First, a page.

Wednesday, December 27, 2006

Gerald Ford

If it were not for a few inconvenient run-ins with history, Gerald Ford would have had a nice little career as a hail fellow well met and a career congressmen. He might have eked out another decade or two in the Republican leadership, then retired to do what he pretty-much did as a retired president.

But as a reliable Republican from Michigan, he was named to sit on the Warren Commission and investigated John F. Kennedy’s assassination.

And ten years later, Richard Nixon appointed him to the Vice Presidency.

And eight months after that, he became President. And a month after that, he pardoned Nixon for any crimes Nixon may have committed as President.

Then South Vietnam fell. Then he pardoned the draft evaders. Then Ronald Reagan almost won the nomination in 1976 and Jimmy Carter sent Gerald Ford off gently into that good night, where he played a lot of golf with Bob Hope, but nobody ever called to ask him any serious policy questions ever again.

For many of us who lived through those times, there is a great temptation to stereotype Ford as a bumbling, possibly corrupt and complicit party hack.

The Report of the Warren Commission is suspect at best. And, like the Warren Report, Nixon’s pardon left so much unresolved. It taught a generation of politicians – including Ronald Reagan, Caspar Weinberger, Richard Cheney, Donald Rumsfeld, George H. W. Bush, and others, that it was virtually impossible to be run out of the White House by scandal. Iran Contragate is rooted in Nixon’s pardon.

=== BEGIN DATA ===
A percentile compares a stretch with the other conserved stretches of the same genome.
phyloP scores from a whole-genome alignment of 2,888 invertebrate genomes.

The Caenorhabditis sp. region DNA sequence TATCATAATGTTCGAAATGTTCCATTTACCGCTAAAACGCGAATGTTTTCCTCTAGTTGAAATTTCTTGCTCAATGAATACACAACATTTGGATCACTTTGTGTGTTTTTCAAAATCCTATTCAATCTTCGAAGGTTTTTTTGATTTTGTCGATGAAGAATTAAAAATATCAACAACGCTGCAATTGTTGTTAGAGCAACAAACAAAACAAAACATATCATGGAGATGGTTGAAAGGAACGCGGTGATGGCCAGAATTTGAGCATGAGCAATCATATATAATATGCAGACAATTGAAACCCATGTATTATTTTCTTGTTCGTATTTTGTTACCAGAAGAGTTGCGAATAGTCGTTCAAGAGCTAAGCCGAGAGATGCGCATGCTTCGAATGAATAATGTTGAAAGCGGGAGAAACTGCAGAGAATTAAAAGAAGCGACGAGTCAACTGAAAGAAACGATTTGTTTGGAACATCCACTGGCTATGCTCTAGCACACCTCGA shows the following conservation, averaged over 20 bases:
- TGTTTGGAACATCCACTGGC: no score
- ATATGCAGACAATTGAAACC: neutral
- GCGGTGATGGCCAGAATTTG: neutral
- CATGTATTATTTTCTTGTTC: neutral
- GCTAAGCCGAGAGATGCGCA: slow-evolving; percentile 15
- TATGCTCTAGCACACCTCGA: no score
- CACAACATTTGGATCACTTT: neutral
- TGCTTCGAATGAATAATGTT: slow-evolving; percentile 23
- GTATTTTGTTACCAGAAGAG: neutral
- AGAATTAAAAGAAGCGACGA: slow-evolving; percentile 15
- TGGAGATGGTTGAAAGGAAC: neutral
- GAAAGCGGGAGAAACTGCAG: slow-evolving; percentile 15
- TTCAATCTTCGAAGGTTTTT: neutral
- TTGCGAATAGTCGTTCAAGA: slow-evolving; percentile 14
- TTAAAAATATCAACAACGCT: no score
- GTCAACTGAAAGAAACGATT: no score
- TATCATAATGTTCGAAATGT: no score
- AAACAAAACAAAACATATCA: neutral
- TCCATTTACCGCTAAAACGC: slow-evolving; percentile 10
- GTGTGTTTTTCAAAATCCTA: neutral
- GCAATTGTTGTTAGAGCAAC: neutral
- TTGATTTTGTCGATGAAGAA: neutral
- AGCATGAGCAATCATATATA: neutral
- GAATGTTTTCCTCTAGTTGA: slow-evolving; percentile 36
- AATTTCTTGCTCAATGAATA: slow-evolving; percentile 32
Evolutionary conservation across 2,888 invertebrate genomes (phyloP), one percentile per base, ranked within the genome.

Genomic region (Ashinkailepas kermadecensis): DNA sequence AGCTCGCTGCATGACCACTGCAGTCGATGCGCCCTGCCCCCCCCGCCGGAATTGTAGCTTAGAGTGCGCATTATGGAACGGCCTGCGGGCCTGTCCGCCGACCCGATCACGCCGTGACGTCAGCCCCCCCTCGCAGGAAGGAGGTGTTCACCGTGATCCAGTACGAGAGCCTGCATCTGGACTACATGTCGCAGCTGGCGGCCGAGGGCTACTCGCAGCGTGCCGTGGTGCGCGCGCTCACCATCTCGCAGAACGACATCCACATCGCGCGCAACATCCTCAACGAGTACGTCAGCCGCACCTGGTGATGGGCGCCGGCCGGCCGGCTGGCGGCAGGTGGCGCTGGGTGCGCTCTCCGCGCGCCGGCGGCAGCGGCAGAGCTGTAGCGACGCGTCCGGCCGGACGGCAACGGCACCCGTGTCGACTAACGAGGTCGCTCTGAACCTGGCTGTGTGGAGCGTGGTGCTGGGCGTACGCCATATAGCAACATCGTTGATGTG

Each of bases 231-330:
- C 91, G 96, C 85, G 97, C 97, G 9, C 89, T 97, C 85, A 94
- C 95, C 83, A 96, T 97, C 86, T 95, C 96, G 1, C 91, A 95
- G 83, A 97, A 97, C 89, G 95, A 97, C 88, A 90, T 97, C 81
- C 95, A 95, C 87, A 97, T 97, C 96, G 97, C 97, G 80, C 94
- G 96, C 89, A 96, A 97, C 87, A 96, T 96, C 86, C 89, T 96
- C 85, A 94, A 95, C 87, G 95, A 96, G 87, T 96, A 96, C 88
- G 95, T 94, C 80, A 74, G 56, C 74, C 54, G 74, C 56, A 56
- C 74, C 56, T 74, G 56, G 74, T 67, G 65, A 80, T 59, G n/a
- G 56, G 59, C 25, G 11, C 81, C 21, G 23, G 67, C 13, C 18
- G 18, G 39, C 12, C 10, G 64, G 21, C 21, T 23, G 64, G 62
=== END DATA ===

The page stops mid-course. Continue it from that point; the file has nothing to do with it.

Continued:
In retrospect, though – in fairness to Ford – he was dealt an all-but-unplayable hand, and played it with a political competence the current resident at 1600 Pennsylvania does not seem to have.

When Ford took office, the fate of South Vietnam was unresolved. The Arab oil embargo had driven gas prices up. Inflation was gathering steam. Ugliest of all, Watergate colored everything early in Ford’s tenure. Far from alleviating the crisis, Nixon’s resignation threatened to keep Watergate center stage – and congress and the White House – paralyzed for years to come.

So Ford did what he had to do. He pardoned Nixon.

He must have known it was political suicide, but he bit the bullet, and signed the pardon. His popularity dropped 20 points overnight. The Republicans lost more than 40 seats in the 1974 midterm elections.

But the country could now begin to deal with the aftermath of Vietnam, the energy crisis, inflation, and societal issues such as equal rights, as well as the post-hippie Baby Boom finally coming of age.

Gerald Ford wasn’t the brightest bulb on the string (although he was a Yale Law School graduate). He was, to use a phrase Nixon used in describing George H.W. Bush (for whom Nixon is said to have had little regard), “the kind of man you appoint to a committee…”

But in the wake of Watergate, with Constitutional checks and balances stretched to the breaking point – and congress and the White House reeling and vulnerable – Ford managed to consign the scandal to history – and to get the country focused on the people’s business again.

He leaves us a passel of enigmas as he leaves the stage.

Who knows what he knew about the Kennedy assassination? Who knows what direction a protracted criminal investigation of Richard Nixon might have taken the country?

Who knows whether he did us a great service or set the stage for everything that has happened since?


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